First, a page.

It was a little bit “contacty” out there, but I felt like I was getting through the bodies and arms fairly well. Only 400 people vs. 2500 people makes a big difference.

When we made the turn, I noticed how big the waves were out there. I felt a little bit like a bobbing cork. I also noticed if I tried to swim straight to the next buoy I was actually getting pushed to the right of it, so I started sighting to the left and it seemed to help keep me on track. The next turn buoy came fairly quickly and it was a bit like a free ride into the beach. The way back in was noticeably faster than the way out. As I finished the first loop, I looked down at my watch and was pleased to see I’d completed the first loop in 34 min. I ran out of the water and down the beach to cross the timing mat and start my second loop.

The beach run was so cool because everyone who was doing the Half distance race was there waiting for their waves to start and they were cheering like mad! I remembered back to a race I did before when I was doing the half and I was cheering like mad for those crazy people doing the full on the same day; and now here I was, I was the crazy person doing the full and I couldn't have been more proud of myself!

Starting the second loop, I realized it would be a bit slower, I assume because there wasn’t as much draft to carry me through the chop at the beginning. Once I got past the waves though, I was able to settle into a rhythm and adjust to the new current. (yes, it was a bit different than the first loop).
During the entire swim, I just kept talking to myself to remain steady and calm in the water. The swim was something to start the day, a warm up, and I didn’t want to spend too much energy out there.

Sooner than I expected I caught sight of the final buoy and then the large arch indicating the end of the swim. People were lined up on either side of it and it was fun to run through that area. As soon as I stood up in the water I started pulling off the top of my wetsuit and then once I freed my arms got my swim cap off. This was my most successful wetsuit removal of the year; thank goodness for SuitJuice!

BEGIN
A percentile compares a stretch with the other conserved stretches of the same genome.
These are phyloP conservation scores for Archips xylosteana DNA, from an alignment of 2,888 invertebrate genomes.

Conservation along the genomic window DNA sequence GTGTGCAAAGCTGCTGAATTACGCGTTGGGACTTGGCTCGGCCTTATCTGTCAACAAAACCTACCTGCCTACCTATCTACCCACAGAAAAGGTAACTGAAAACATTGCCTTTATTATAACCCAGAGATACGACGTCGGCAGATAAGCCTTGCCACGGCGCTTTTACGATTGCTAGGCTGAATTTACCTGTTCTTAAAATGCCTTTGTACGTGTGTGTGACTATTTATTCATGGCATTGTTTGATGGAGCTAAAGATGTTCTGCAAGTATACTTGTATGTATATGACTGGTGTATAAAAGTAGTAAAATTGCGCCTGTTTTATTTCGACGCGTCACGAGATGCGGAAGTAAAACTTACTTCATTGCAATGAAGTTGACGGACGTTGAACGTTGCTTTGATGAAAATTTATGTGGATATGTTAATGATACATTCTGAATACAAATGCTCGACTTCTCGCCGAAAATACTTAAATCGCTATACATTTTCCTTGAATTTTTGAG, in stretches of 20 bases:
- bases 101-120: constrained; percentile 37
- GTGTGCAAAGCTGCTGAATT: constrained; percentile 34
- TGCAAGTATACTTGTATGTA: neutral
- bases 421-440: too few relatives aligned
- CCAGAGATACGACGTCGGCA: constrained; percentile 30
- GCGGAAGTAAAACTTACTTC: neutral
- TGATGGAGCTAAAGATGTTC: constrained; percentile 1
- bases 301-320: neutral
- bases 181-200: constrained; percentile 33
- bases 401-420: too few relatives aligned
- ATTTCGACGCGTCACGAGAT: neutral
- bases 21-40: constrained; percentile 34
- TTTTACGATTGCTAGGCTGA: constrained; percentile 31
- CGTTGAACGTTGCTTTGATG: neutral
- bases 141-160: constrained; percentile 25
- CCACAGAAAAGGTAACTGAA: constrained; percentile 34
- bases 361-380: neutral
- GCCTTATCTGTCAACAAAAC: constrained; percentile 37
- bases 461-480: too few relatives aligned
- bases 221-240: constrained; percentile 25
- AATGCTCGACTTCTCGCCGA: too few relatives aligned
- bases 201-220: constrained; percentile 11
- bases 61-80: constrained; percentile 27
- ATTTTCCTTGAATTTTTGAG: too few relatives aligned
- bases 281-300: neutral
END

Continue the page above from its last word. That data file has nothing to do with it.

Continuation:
Swim Time: 1:14 (1:55/m) – Goal Time was 1:15!!!

I ran into transition, slipped a bit in the bucket of water to clean the sand off of my feet but kept my balance and went to retrieve my T1 bag from the peg. My bag was on the outside of the racks of bags and so my family was there waiting for me. I heard “go Jill” and “go Mom” and I looked over to see my Mom and Dad, Jason and AJ cheering for me. That felt awesome!

I grabbed my T1 bag and headed into the changing tent. The ladies in the changing tent were incredible. They dumped all my stuff out for me and the other ripped my wetsuit off the rest of the way. They asked me what I needed and we got it done! I put my helmet on and my glasses (I know, backwards!!). I put my shoes on because my bike was right outside the changing tent. I stuffed my extra flasks in my back pocket and took my arm warmers with me. I tried putting my arm warmers on while I ran to my bike but had trouble and decided I didn’t need them anyhow. I stuffed them into my back pocket as well. I grabbed my bike and ran out of transition.

I was surprised as how smooth T1 went for me. I was worried about it and to tell you the truth, when I was in the tent I felt really badass. :D It was my second “this is really it, this is 140.6” moment of the day. (The first being when I was heading in for my second loop of the swim)

T1 Time 3:04 – Goal Time 3:30